BikeSocial Publisher. Has been riding since before Frankie said ‘Relax’, owned more than 100 bikes and has written for, edited or published most of the UK’s best known bike magazines. Strangely attracted to riding high miles in all weathers, finds track days ‘confusing’ and describes the secret to better riding as ‘being invincible’.
Riding home last night on a busy rural A-road. I’m enjoying the easy way that Honda’s Crosstourer nips through the traffic, when I notice a couple of headlights darting around in my mirrors. They’re bikes, not cars and they’re in a hurry.
I pull over. They don’t come past. I indicate to make it obvious, but they still stay behind. So I speed up and resume overtaking. And they speed up too, keeping right on my tail. Maybe I’m reading too much into this, but I’m starting to feel threatened. This can’t be what it seems, not round here – a crimewave in Lincolnshire is two people starting to cross while the green man is flashing.
Thing is… just the fact that I’m thinking about it (and the fact that you know what I’m talking about) is a measure of how ‘front-of-mind’ aggressive bike theft has become – even if it’s still not that common. It’s hard to tell in the dark, but I think there’s a third bike too. That settles it, something’s not right… time to leave.
If this were Hollywood, the appropriate phrase might be ‘Let’s see what this baby will do’. But it’s not, and this is a 280kg shaft-driven tourer. And it’s raining. And dark. So I just get cracking. Taking chances, passing sleepy traffic with less consideration than usual for whether it’s an actual gap or one that I’m creating. For a mile I don’t look back. When I do, the bikes are still there. Shit. Can I go faster? Yes, but the question is ‘should I?’ I’m still not convinced this is what it seems.
Faster Rosie, let’s see what, er, this baby will do. There’s a roundabout ahead. I usually turn left, but let’s do a couple of laps and see if they follow. That way I’ll know for certain and can pull into the services where there’ll be people.
As I reach the roundabout in the right-hand lane a different path appears. The car in the left lane is dawdling and there’s just enough clear road to cut his nose off, turn left and leave the following riders stranded. Risky, but possible, so I slam the Honda down, thankful for Shellgrip, Bridgestone R&D and the VFR’s basic-but-effective traction control. I pin the throttle on this faster, wider stretch of road. It’s four miles to the next roundabout where I go right and I don’t look back until I’ve made that turn.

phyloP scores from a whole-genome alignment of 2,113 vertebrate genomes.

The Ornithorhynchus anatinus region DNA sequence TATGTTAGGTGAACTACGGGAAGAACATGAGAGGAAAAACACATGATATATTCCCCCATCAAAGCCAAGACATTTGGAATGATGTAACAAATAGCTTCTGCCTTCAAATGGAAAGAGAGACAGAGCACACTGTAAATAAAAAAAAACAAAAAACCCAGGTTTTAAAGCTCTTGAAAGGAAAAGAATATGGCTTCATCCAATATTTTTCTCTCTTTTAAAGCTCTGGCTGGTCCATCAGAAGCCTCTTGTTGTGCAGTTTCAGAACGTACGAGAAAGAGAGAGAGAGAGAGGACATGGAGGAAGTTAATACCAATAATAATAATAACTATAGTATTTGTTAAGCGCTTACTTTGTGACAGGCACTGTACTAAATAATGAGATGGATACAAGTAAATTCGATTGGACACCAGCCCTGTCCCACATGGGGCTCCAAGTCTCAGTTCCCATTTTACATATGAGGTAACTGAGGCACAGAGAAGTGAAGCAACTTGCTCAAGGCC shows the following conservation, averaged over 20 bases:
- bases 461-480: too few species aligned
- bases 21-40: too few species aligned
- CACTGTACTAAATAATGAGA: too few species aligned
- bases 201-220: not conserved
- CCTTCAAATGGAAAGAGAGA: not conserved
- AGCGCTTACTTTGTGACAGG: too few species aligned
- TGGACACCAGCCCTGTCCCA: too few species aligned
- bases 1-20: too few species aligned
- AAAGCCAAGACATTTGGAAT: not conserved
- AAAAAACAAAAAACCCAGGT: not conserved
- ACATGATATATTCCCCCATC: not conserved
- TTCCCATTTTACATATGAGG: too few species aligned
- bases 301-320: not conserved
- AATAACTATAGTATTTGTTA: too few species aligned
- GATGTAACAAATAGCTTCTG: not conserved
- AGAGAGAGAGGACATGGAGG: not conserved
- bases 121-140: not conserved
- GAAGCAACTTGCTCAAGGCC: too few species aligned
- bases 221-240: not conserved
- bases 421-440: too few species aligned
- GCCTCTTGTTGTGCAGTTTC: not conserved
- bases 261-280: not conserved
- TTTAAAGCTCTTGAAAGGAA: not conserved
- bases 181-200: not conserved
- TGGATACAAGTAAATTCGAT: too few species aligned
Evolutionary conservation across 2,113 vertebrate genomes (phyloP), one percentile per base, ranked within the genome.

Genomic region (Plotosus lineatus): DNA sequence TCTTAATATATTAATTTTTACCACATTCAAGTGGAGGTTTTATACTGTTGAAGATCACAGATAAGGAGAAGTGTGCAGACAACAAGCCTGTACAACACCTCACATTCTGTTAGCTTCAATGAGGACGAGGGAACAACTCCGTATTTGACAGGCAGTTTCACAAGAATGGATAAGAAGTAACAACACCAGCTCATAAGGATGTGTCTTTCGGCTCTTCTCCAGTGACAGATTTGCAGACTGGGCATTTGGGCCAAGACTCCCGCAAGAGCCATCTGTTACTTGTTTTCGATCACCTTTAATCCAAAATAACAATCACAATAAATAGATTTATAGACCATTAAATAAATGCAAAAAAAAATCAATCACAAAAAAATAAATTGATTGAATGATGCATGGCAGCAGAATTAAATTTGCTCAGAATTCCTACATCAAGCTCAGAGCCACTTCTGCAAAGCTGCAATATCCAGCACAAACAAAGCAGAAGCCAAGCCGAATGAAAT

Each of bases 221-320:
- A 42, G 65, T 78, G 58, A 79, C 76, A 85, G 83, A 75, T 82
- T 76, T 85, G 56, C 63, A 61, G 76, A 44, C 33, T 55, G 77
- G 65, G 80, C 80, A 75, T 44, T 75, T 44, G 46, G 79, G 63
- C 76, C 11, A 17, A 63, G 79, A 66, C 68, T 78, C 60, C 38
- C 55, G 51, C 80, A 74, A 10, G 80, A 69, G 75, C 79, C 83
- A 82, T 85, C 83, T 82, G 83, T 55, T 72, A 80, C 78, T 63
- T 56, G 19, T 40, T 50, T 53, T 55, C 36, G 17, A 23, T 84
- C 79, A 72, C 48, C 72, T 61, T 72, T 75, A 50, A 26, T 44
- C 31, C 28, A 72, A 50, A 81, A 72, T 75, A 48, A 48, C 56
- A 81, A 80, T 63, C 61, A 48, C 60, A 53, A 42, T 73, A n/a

The road is clear – they’ve gone. I’m guessing I lost them at the last roundabout. My heart is pounding. I feel strangely good…and bad at the same time.
I have no idea whether what I thought was happening was actually happening. Nothing like that has ever crossed my mind before. But bike theft is big news right now – social media brings regular footage of bad things happening. Watching the events in Bristol over the last week has been depressing and fascinating to see the police response. We’ve been seeing posts on Instagram from a bunch of bike-nicking ballbags for a while with the police apparently powerless. But when the crime escalated last week as the brats demanded a ransom before torching a classic Triumph, the cops moved in quickly and made eight arrests.
That doesn’t happen by accident – the police clearly knew exactly who these kids were, but also, that there was little point arresting them, because the typical punishment for a teenager lifting a few motorcycles wasn’t worth the paperwork. Only when the crime level escalated, was it worth their while acting.
That in itself is crazy, but what’s much more worrying is what seems to be a growing trend (mainly, but not exclusively in London) for bike-jacking. At first the thieves had it easy because most riders were so taken by surprise that the crime was done before they realised.
But, as more of us become aware, more of us will be primed and more of us, in the heat of the moment, might react unpredictably, risking ours and others safety to get away. Ordinary people riding for their lives in a real or imagined scenario? It’s one thing for the cops to operate a ‘no chase’ policy on stolen motorcycles, but what about the owners being chased for their bikes – who’s protecting us?
I dread to think how many traffic laws I broke in that seven-mile moment last night, but let’s just say I doubt there’s an ‘awareness course’ that’ll help. I’m a sensible, grown-up family man with a Jack Russell and a dishwasher, but for a few minutes, when it felt like it mattered, I could justify going entirely feral, risking everything for a bike I don’t own in a scenario I wasn’t even convinced was real. I thought the idea was that trained police professionals used our tax money so we don’t have to make our own laws. If we really are going to turn our roads into a scene from Mad Max, then can we at least give the three remaining traffic cops a supercharged V8 Interceptor?
What happened in Bristol demonstrates just how effective the police can be, but what happens next to those arrested will be what matters most. Right now it feels like luck, not judgement is the only thing stopping someone (on either side of the law) or an innocent bystander getting hurt.